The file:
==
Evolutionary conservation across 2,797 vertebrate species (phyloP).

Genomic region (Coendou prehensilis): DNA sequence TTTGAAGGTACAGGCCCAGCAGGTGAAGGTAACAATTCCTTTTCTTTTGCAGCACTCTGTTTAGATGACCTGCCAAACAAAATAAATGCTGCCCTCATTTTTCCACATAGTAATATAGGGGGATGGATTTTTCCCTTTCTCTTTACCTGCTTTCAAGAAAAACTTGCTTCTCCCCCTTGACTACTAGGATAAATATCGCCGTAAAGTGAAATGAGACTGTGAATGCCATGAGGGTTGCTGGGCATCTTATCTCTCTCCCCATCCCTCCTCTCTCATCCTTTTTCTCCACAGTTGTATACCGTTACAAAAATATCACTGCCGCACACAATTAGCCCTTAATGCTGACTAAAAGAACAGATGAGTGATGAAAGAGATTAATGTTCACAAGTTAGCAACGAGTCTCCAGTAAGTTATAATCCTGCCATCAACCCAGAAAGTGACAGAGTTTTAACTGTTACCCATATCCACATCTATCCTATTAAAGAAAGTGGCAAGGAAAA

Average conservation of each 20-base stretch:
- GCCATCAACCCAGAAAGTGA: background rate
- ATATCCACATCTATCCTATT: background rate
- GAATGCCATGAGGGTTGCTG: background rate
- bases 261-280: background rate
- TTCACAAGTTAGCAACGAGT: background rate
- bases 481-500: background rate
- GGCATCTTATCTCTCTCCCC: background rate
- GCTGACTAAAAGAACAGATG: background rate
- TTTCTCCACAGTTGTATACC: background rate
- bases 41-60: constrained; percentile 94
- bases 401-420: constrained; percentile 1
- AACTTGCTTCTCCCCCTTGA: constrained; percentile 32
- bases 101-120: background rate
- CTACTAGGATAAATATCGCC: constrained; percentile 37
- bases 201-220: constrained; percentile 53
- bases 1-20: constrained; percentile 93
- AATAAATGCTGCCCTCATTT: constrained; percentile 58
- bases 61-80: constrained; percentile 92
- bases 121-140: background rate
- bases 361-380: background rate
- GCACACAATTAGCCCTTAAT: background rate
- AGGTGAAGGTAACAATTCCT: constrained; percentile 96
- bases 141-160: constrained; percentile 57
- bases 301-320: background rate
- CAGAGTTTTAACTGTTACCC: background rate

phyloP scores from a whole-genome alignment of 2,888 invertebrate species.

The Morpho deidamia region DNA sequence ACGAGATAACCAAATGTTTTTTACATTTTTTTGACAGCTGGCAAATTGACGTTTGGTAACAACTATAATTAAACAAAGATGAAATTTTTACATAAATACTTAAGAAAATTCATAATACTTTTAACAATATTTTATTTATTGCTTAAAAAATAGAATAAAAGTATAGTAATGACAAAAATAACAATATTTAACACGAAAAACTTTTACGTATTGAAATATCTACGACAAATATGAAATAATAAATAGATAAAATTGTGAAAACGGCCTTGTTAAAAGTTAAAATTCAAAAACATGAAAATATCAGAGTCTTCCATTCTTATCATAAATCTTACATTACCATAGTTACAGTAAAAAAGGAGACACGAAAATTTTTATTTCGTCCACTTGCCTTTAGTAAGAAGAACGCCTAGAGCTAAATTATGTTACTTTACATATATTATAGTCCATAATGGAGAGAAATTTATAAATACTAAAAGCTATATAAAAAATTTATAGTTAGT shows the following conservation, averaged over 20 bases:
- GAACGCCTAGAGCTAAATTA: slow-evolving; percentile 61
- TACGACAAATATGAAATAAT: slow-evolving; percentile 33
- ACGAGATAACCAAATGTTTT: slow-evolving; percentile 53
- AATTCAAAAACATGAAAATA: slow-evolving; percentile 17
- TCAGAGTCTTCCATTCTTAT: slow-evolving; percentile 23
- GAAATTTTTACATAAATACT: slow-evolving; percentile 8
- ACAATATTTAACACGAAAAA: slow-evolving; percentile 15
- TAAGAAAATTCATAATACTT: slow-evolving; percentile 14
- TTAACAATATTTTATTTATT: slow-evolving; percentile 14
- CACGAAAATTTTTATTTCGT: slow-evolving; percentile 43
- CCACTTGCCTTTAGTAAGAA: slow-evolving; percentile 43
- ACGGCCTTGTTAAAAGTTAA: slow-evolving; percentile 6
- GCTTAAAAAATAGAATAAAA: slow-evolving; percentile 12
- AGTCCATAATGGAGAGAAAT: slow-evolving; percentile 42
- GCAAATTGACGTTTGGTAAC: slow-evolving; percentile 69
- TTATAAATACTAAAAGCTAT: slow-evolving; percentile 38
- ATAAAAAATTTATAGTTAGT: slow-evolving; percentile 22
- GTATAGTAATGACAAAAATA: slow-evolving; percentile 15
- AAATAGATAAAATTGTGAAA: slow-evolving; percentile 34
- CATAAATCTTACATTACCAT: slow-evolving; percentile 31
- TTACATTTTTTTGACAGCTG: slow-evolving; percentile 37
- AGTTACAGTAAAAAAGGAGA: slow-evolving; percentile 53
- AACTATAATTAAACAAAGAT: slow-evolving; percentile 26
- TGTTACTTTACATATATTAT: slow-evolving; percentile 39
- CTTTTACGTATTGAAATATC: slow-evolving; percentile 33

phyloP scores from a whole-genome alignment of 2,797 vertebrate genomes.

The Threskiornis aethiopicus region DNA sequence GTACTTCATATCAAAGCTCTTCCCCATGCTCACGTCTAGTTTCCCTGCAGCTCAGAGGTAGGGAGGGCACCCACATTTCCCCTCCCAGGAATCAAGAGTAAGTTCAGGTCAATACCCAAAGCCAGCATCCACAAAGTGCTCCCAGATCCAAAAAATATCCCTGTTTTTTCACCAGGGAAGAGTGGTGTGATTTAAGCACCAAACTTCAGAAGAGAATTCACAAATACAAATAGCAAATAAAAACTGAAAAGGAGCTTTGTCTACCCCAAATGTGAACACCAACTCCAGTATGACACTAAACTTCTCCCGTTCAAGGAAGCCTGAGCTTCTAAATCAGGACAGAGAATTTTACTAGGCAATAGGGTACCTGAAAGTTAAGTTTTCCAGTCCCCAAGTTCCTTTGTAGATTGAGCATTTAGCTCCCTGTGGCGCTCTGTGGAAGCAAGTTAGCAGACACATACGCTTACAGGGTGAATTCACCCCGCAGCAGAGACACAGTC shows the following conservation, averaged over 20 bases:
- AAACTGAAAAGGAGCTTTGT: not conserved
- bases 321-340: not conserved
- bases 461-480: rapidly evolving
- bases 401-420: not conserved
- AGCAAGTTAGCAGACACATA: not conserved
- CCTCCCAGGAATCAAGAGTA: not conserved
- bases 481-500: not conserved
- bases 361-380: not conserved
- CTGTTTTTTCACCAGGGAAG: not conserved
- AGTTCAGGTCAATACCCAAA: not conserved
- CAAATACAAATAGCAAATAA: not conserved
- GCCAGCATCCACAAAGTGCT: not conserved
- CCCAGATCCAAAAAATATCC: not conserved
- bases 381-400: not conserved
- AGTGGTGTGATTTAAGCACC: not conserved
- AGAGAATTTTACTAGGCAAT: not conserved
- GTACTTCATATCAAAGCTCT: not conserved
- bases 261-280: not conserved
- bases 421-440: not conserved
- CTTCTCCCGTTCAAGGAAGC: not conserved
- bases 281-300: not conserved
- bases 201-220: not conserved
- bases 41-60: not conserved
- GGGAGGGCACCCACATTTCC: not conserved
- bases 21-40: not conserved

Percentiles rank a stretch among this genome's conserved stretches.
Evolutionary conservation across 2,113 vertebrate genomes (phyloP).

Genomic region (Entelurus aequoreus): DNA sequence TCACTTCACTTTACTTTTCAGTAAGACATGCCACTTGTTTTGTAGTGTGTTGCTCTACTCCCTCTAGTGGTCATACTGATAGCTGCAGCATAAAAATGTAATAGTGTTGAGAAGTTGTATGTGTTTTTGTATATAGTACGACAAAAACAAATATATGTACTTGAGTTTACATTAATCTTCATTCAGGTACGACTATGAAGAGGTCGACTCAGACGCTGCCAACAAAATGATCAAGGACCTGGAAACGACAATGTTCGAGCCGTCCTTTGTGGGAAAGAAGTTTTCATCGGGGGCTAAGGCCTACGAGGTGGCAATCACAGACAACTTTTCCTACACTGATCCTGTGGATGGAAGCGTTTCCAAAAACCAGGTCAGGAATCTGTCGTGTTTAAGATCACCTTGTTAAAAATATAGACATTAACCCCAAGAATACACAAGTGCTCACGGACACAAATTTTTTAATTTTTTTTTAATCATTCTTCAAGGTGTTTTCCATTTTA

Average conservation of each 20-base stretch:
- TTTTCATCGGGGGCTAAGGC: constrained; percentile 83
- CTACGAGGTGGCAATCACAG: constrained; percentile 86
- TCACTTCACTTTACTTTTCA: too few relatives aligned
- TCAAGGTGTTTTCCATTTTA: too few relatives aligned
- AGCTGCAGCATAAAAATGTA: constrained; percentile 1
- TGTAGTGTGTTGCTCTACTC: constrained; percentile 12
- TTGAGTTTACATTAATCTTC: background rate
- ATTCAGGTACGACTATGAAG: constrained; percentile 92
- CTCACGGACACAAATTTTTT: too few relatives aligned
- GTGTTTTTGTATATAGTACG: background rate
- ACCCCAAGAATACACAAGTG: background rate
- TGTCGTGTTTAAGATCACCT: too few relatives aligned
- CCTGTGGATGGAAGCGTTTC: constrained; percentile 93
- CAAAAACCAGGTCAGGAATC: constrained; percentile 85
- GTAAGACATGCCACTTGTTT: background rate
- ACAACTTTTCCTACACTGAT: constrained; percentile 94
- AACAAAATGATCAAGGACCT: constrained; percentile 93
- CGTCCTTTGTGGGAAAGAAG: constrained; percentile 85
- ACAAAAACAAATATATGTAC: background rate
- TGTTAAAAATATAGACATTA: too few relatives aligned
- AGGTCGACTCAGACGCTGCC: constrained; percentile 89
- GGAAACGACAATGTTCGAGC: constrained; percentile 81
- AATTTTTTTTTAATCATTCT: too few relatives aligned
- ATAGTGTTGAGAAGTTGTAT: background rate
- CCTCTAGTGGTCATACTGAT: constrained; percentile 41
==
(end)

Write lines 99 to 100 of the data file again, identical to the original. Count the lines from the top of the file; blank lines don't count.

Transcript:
- CCTGTGGATGGAAGCGTTTC: constrained; percentile 93
- CAAAAACCAGGTCAGGAATC: constrained; percentile 85